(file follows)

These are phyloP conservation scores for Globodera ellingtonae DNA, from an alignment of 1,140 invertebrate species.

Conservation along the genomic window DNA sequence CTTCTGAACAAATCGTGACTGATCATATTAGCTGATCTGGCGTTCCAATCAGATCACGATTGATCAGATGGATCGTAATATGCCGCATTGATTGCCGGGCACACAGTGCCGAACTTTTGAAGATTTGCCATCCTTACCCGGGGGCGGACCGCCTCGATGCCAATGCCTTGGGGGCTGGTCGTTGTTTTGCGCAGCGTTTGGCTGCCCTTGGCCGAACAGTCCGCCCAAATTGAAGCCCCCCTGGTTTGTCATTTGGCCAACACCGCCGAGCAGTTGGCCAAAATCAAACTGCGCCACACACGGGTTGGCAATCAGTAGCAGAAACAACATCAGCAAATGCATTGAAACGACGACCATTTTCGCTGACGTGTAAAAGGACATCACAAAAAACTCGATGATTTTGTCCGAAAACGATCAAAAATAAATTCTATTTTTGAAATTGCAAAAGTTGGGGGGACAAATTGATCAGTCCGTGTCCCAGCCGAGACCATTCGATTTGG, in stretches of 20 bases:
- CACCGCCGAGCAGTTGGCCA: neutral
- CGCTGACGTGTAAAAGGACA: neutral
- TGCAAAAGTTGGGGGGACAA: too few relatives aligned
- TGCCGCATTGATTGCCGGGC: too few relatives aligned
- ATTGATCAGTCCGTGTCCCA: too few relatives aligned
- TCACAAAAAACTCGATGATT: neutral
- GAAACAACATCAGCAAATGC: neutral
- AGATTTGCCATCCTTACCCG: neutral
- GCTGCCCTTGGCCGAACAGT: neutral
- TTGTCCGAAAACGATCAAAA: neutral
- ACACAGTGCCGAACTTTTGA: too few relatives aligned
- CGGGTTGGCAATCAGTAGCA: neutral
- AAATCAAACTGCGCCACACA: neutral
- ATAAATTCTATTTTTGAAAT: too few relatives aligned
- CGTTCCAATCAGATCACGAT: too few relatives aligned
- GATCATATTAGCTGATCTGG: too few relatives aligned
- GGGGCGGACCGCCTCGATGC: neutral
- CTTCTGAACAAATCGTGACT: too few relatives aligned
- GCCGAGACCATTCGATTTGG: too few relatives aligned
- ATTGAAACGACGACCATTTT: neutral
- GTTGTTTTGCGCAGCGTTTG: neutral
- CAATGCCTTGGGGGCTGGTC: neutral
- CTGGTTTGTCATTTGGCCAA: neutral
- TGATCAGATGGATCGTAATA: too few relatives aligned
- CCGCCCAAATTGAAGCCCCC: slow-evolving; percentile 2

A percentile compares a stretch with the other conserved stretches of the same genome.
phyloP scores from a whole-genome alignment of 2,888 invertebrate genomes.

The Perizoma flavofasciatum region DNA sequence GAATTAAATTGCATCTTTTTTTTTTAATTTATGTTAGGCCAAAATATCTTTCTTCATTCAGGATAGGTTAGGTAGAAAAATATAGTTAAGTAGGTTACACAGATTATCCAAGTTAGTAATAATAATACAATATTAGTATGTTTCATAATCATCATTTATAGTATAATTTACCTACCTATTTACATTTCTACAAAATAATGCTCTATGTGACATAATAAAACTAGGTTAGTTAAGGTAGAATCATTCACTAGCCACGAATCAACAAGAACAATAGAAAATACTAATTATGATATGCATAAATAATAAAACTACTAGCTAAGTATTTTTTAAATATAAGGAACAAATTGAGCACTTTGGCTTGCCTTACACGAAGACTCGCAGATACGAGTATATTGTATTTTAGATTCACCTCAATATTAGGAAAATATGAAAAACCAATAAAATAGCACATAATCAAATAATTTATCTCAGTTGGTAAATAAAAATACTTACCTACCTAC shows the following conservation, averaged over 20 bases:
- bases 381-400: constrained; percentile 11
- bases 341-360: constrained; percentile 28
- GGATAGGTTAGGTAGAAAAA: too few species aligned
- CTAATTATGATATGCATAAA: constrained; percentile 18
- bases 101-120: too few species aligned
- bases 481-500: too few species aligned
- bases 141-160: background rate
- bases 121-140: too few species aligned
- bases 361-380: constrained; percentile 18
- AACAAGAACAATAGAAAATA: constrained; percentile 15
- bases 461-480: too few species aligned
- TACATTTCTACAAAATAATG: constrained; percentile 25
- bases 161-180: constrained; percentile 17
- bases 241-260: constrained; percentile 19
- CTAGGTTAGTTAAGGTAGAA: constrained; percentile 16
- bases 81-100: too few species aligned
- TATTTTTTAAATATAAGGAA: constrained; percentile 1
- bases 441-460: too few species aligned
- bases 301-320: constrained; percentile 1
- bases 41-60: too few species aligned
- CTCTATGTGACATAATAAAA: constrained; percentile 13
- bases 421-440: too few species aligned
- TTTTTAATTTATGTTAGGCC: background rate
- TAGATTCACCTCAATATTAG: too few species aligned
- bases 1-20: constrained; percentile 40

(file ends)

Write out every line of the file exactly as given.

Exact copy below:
These are phyloP conservation scores for Globodera ellingtonae DNA, from an alignment of 1,140 invertebrate species.

Conservation along the genomic window DNA sequence CTTCTGAACAAATCGTGACTGATCATATTAGCTGATCTGGCGTTCCAATCAGATCACGATTGATCAGATGGATCGTAATATGCCGCATTGATTGCCGGGCACACAGTGCCGAACTTTTGAAGATTTGCCATCCTTACCCGGGGGCGGACCGCCTCGATGCCAATGCCTTGGGGGCTGGTCGTTGTTTTGCGCAGCGTTTGGCTGCCCTTGGCCGAACAGTCCGCCCAAATTGAAGCCCCCCTGGTTTGTCATTTGGCCAACACCGCCGAGCAGTTGGCCAAAATCAAACTGCGCCACACACGGGTTGGCAATCAGTAGCAGAAACAACATCAGCAAATGCATTGAAACGACGACCATTTTCGCTGACGTGTAAAAGGACATCACAAAAAACTCGATGATTTTGTCCGAAAACGATCAAAAATAAATTCTATTTTTGAAATTGCAAAAGTTGGGGGGACAAATTGATCAGTCCGTGTCCCAGCCGAGACCATTCGATTTGG, in stretches of 20 bases:
- CACCGCCGAGCAGTTGGCCA: neutral
- CGCTGACGTGTAAAAGGACA: neutral
- TGCAAAAGTTGGGGGGACAA: too few relatives aligned
- TGCCGCATTGATTGCCGGGC: too few relatives aligned
- ATTGATCAGTCCGTGTCCCA: too few relatives aligned
- TCACAAAAAACTCGATGATT: neutral
- GAAACAACATCAGCAAATGC: neutral
- AGATTTGCCATCCTTACCCG: neutral
- GCTGCCCTTGGCCGAACAGT: neutral
- TTGTCCGAAAACGATCAAAA: neutral
- ACACAGTGCCGAACTTTTGA: too few relatives aligned
- CGGGTTGGCAATCAGTAGCA: neutral
- AAATCAAACTGCGCCACACA: neutral
- ATAAATTCTATTTTTGAAAT: too few relatives aligned
- CGTTCCAATCAGATCACGAT: too few relatives aligned
- GATCATATTAGCTGATCTGG: too few relatives aligned
- GGGGCGGACCGCCTCGATGC: neutral
- CTTCTGAACAAATCGTGACT: too few relatives aligned
- GCCGAGACCATTCGATTTGG: too few relatives aligned
- ATTGAAACGACGACCATTTT: neutral
- GTTGTTTTGCGCAGCGTTTG: neutral
- CAATGCCTTGGGGGCTGGTC: neutral
- CTGGTTTGTCATTTGGCCAA: neutral
- TGATCAGATGGATCGTAATA: too few relatives aligned
- CCGCCCAAATTGAAGCCCCC: slow-evolving; percentile 2

A percentile compares a stretch with the other conserved stretches of the same genome.
phyloP scores from a whole-genome alignment of 2,888 invertebrate genomes.

The Perizoma flavofasciatum region DNA sequence GAATTAAATTGCATCTTTTTTTTTTAATTTATGTTAGGCCAAAATATCTTTCTTCATTCAGGATAGGTTAGGTAGAAAAATATAGTTAAGTAGGTTACACAGATTATCCAAGTTAGTAATAATAATACAATATTAGTATGTTTCATAATCATCATTTATAGTATAATTTACCTACCTATTTACATTTCTACAAAATAATGCTCTATGTGACATAATAAAACTAGGTTAGTTAAGGTAGAATCATTCACTAGCCACGAATCAACAAGAACAATAGAAAATACTAATTATGATATGCATAAATAATAAAACTACTAGCTAAGTATTTTTTAAATATAAGGAACAAATTGAGCACTTTGGCTTGCCTTACACGAAGACTCGCAGATACGAGTATATTGTATTTTAGATTCACCTCAATATTAGGAAAATATGAAAAACCAATAAAATAGCACATAATCAAATAATTTATCTCAGTTGGTAAATAAAAATACTTACCTACCTAC shows the following conservation, averaged over 20 bases:
- bases 381-400: constrained; percentile 11
- bases 341-360: constrained; percentile 28
- GGATAGGTTAGGTAGAAAAA: too few species aligned
- CTAATTATGATATGCATAAA: constrained; percentile 18
- bases 101-120: too few species aligned
- bases 481-500: too few species aligned
- bases 141-160: background rate
- bases 121-140: too few species aligned
- bases 361-380: constrained; percentile 18
- AACAAGAACAATAGAAAATA: constrained; percentile 15
- bases 461-480: too few species aligned
- TACATTTCTACAAAATAATG: constrained; percentile 25
- bases 161-180: constrained; percentile 17
- bases 241-260: constrained; percentile 19
- CTAGGTTAGTTAAGGTAGAA: constrained; percentile 16
- bases 81-100: too few species aligned
- TATTTTTTAAATATAAGGAA: constrained; percentile 1
- bases 441-460: too few species aligned
- bases 301-320: constrained; percentile 1
- bases 41-60: too few species aligned
- CTCTATGTGACATAATAAAA: constrained; percentile 13
- bases 421-440: too few species aligned
- TTTTTAATTTATGTTAGGCC: background rate
- TAGATTCACCTCAATATTAG: too few species aligned
- bases 1-20: constrained; percentile 40